Five people are dead, including a gunman, after a shooting in rural Washington State Friday, according to the Mason County Sheriff’s Office.
The sheriff’s office received reports of four shot at a home in Belfair, the agency said on Twitter. A SWAT team assisted the sheriff’s office on the scene, where a standoff and negotiations took place, according to police.
The gunman ended up shooting himself, police said.
According to local news station KOMO, police say the shooting appears to be domestic violence-related:
Officials at the scene said it appeared the suspect may have shot his wife and children. Another child reportedly got away.
SWAT officers and other deputies surrounded the home and negotiated with the suspect for about three hours.
As negotiators talked to the suspect, a teenage girl was taken from the scene by ambulance to Harrison Hospital in Bremerton, said Mason County Sheriff’s Office spokesman Ryan Spurling. She was reported to be alive and well, and was taken to the hospital for an evaluation. It was not immediately known if she is the child who got away.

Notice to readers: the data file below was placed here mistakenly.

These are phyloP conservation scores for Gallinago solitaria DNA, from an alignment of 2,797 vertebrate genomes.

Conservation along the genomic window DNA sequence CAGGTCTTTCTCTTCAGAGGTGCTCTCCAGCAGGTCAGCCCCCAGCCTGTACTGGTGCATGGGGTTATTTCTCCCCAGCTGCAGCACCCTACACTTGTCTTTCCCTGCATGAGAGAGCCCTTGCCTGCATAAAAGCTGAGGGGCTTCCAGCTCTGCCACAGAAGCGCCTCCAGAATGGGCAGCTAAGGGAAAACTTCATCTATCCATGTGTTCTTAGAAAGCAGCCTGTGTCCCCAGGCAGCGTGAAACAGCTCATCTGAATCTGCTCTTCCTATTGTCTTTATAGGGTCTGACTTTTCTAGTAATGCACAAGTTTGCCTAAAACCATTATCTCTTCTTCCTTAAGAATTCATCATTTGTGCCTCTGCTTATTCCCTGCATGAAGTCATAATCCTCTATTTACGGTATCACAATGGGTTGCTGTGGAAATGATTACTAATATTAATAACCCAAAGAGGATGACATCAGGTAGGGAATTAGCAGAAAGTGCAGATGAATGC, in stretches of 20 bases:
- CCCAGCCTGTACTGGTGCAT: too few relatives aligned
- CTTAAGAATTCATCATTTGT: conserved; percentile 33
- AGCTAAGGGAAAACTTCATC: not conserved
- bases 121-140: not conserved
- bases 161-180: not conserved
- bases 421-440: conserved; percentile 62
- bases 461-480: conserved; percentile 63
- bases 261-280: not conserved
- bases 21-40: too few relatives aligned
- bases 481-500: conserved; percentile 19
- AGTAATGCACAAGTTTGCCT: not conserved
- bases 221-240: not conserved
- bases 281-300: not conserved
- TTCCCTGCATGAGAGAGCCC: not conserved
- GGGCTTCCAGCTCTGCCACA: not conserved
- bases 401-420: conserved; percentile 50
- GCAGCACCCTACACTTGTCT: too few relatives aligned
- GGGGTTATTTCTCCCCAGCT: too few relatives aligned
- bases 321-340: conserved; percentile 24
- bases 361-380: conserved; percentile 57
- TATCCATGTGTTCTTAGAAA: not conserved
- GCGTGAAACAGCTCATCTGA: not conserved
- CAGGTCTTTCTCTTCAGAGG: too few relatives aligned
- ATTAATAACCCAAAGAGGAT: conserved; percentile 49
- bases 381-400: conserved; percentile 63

The suspect later walked out of the house and shot himself in front of officers.
The incident comes just one day after a gunman went on a rampage in Kansas, fatally shooting 3 people and injuring 14 others. Just hours before the Kansas shooting, the suspect was served with a domestic violence-related restraining order; however, current laws allowed him to keep his guns.
The connection to domestic violence in these cases is not an anomaly: An estimated 57 percent of mass shootings — defined as incidents where 4 or more people were murdered by a firearm — are related to family or domestic violence.
Each year, an average of at least 1,000 people with misdemeanor domestic violence convictions are able to purchase guns without being identified by the National Instant Criminal Background Check System. The actual number is likely much higher. A review of conviction records in 20 states showed that there are at least 11,986 individuals across the country who have been convicted of misdemeanor-level stalking but are still permitted to possess guns under federal law. It is likely that there are tens of thousands of additional convicted stalkers who are able to buy guns.
Universal background checks would greatly reduce these numbers. Most importantly, they would save lives: In states that have implemented universal background checks, 38 percent fewer women are shot to death by intimate partners.
A third shooting spree in Kalamazoo, Michigan, on Saturday left 6 dead and 2 others wounded, including one in critical condition.